Tunisia, perceived by the West as the most secular country in the Arab world and a staunch promoter of women’s rights, has gone through a rocky transition since the revolution two years ago that ousted President Zine el-Abidine Ben Ali. While political pluralism exists for the first time in decades, new freedoms for some are threatening long-cherished ones for others — in particular those for Tunisian women.
After Tunisia gained its independence from France in 1956, the government passed laws to expand women’s rights, including the right to education and gender equality. Over the following decades, Islamists were persecuted and exiled while the government pushed the secularization of society to such an extent that a decree in 1981 banned women from wearing a veil in public buildings and universities.
After the fall of Mr. Ben Ali’s regime, the Ennahda party won elections in October 2011 with a comfortable majority. Since then, worries have grown that one of its aims is to restrict women’s freedoms in a country where, until recently, those rights had been taken for granted for decades.
“I think it’s normal that the Islamists are so vocal — veiled women used to be harassed and the frustration came out all at once,” said Sarah Ben Hamadi, 28, a blogger and journalist. “We are simply paying today for Ben Ali’s mistakes.”
“I don’t think the country is more radical,” she added. “There is more freedom so we see more of the religious people who were hiding in the past.”
Certainly, the religious ultraconservatives known as Salafists are more visible. The University of Manouba, in suburban Tunis, experienced months of tension last year after Salafist students rioted against the ban on the niqab, the face-covering veil.
More worrying are legal overhauls, human rights officials say. As Tunisia’s Constituent Assembly writes a new constitution, there have been repeated confrontations between Islamists, who dominate the assembly and want to roll back some rights acquired by women, and secular liberals, who want an expansion of those rights to include, for example, equal inheritance rights.
“We cannot speak of an obvious rollback since the legal reality is still the same,” said Amna Guellali, the director of Human Rights Watch in Tunis. “But acquired rights are being threatened by repeated attacks by Salafist groups on those they consider infidels or on behavior they deem contrary to Islamic morality.”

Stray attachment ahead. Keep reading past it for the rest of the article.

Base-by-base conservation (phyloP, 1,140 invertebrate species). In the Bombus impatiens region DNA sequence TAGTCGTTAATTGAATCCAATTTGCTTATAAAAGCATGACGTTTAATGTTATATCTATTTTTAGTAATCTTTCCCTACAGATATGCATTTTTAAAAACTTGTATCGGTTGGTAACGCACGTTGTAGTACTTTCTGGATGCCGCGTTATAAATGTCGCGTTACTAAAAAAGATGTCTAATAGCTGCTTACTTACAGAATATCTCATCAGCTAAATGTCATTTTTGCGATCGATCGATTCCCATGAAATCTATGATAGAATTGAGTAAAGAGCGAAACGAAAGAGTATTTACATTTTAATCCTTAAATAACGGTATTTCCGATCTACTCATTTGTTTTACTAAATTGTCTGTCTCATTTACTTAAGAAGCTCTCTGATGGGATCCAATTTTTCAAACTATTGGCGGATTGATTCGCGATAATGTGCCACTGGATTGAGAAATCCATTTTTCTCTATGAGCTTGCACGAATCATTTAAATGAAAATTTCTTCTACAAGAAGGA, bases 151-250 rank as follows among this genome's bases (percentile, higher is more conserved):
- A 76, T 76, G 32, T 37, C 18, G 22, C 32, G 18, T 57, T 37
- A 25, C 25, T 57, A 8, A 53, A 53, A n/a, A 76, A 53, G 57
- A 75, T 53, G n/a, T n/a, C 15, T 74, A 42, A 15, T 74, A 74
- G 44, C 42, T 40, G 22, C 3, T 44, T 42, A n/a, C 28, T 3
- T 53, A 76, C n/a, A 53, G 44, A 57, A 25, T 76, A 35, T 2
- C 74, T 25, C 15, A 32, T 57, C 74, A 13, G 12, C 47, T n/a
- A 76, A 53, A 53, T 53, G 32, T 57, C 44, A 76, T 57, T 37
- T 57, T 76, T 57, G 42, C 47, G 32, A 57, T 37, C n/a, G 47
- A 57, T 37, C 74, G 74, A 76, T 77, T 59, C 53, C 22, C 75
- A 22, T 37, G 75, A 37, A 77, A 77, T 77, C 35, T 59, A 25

When a young woman was allegedly raped by police officers in September, she was charged with indecency and risked six months in prison before the charges were dropped, after a huge uproar. Human rights organizations cite the case as an example of how rights are under threat.
“Under the old regime, there were similar cases,” Ms. Guellali acknowledged. “Now with the new freedoms in the country, the media is paying attention to these kinds of stories.” Still, she said, even allowing for the amplifying effect of the news coverage, something has changed.
Chema Gargouri, the president of the Tunisian Association for Management and Social Stability, a nongovernmental organization that provides training and microloans for women and young people in poor areas, said women were more secure under Mr. Ben Ali.
“What was really striking to me after the revolution was that women started to lose their self-esteem,” Ms. Gargouri said. “The dictatorship was pro-woman. The hatred against the dictatorship is expressed through action against women.”
The rise of social and religious repression and the loss of self-confidence “prevents any entrepreneurial initiative for women,” she added.
Ms. Gargouri, who is in her 40s, said that women of her generation had never previously had to debate or defend their rights. But recent developments had pushed her to work to raise awareness of the challenge now facing them.
“What scares me is that the Tunisian woman seems lost,” she said. “In many places I go to, people ask what the government can do for them. We try to teach them to do it on their own.”
The fact is that Tunisia has an Islamist majority, said Ms. Ben Hamadi, the blogger. “Article 1 of the Tunisian Constitution states that it is an Islamic state,” she said. “If we want real democracy, we must listen to everyone’s voice.”
A version of this article appeared in print on February 21, 2013, in The International Herald Tribune.